Today was a real contrast from yesterday. Yesterday took a toll on me so I had an early night, taking some drowsy anti histamines for my mosquito ruptured legs before going to sleep. And boy, did I sleep like a log! I had prepared myself for a rather lazy day, not wanting to get anymore than a half day of room hopping at Maua Porto. I kind of did stick to my plans, but you know me – I woke up at 6am to say goodbye to Merata, whom I became very close with over the week. Merata and I never did manage to go back to Lapa for a proper Samba with the locals, but I do hope she arrives home in two days time in full spirit!

In the breakfast hall, I ran into Frank Liu, the president of World Harmony Foundation which is a global sustainable urban cities initiative that was launched right after the WUF 4 in Nanjing two years ago. He, like me, had had enough of conferencing after three days, and was harassing the tour booking agent at the front desk to whisk him away for some entertainment. I also lined up because I wanted to visit the favelas. We kind of looked at each other, because I guess we both sensed that we were the last two Asians left in Rio (just kidding, but for some reason, Asians do notice other Asians and there’s this unspoken affinity between people of same race). He had a niece who studied architecture at McGill, and wanted to see if I would go sightseeing with him. I asked whether he would go and see the favelas with me tomorrow, and he accepted. It’s really weird coming to these kind of conferences and it doesn’t seem to take very long at all to make friends at high places. I feel like an absolute minion around here. Everyone’s so high and mighty…

By late morning I managed to drag myself over to the conference venue for the fifth time and I snuck into one of the rooms early, scoping out the quickest route to my plan B session beforehand – just in case they pulled an all Portuguese or all Spanish session on me again – and there was just this one other person in the room, and of course, I went over to talk to him knowing he would have an amazing story to tell. He turned out to be a banker from NYC who grew up in the slums and worked his way up to the top of the food chain through hard work and patience. He used his skills to help the underprivileged people in South America, going around different countries to set up NGOs that provide micro-financing for homes, schools, businesses, farms and just about everything one needs to become self-sufficient within 6 months. It was a fascinating concept even though I gave him a pretty hard time at the beginning for not using more sustainable materials to build homes.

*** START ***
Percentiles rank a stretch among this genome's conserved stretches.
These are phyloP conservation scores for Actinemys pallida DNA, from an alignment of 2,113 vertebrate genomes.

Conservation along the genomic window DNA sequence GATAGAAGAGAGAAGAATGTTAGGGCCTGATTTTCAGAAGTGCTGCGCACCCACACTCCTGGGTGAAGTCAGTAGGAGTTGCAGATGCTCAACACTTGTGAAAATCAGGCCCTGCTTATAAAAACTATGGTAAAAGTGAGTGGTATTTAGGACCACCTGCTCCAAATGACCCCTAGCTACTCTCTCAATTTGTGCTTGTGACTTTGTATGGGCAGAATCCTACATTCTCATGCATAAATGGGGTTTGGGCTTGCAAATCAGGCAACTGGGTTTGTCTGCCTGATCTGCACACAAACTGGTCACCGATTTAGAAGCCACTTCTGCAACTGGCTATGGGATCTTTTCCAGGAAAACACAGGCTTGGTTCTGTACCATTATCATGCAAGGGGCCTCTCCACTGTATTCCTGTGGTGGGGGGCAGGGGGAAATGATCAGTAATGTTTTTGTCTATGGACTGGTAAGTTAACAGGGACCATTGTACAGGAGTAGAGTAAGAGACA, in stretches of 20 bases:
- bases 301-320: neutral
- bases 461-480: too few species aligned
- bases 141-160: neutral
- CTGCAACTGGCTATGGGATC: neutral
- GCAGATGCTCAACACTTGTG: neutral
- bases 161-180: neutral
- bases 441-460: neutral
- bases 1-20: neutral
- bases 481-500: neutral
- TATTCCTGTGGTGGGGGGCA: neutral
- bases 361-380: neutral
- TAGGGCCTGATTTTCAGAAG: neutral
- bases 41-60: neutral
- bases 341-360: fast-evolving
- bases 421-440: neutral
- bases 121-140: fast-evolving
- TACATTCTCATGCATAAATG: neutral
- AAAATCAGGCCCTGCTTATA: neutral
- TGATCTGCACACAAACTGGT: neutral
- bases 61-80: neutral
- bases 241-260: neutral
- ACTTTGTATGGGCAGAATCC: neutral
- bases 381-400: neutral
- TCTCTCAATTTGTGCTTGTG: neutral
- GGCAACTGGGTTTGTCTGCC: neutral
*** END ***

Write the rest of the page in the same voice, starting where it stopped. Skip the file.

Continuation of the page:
The second session I went to was all about assessing incremental housing feasibility for Haiti. It was hosted by the Global University Consortium exploring the feasibility of “incremental housing” in Haiti – represented by five universities: Harvard, MIT, UCL, Berkeley and Oxford. Coincidentally, I ran into a colleague of mine from Berkeley, from 5 years ago, who has since moved to Miami and founded the Miami chapter of Architecture for Humanity! Go figure!

In the evening I met with Rosangela to go to an interdisciplinary panel discussion about urbanism in Rio, which was an evening event organised around the architecture students’ exhibition at the Argentinean consulate. I only understood the talk given by a Harvard professor there, as the rest, even though some others were from U.S institutions, spoke either Portuguese or Italian! It was really quite impressive to see the Europeans each speaking their mother tongue quite freely as most are multilingual – I just can’t imagine the same happening in New Zealand, let alone Asia, without the aid of competent translators. I really enjoyed the exhibition, as I got to see the different approach the students in Brazil take to processes and presentation techniques. The one thing I did take away from the session is just how interdisciplinary and philosophically profound the discussions were, as I think it deepens appreciation of the built environment, and ought to go hand in hand with any practice. There was this quote from Gilles Deleuze in Portuguese – brownie point for the person who can find the English version!


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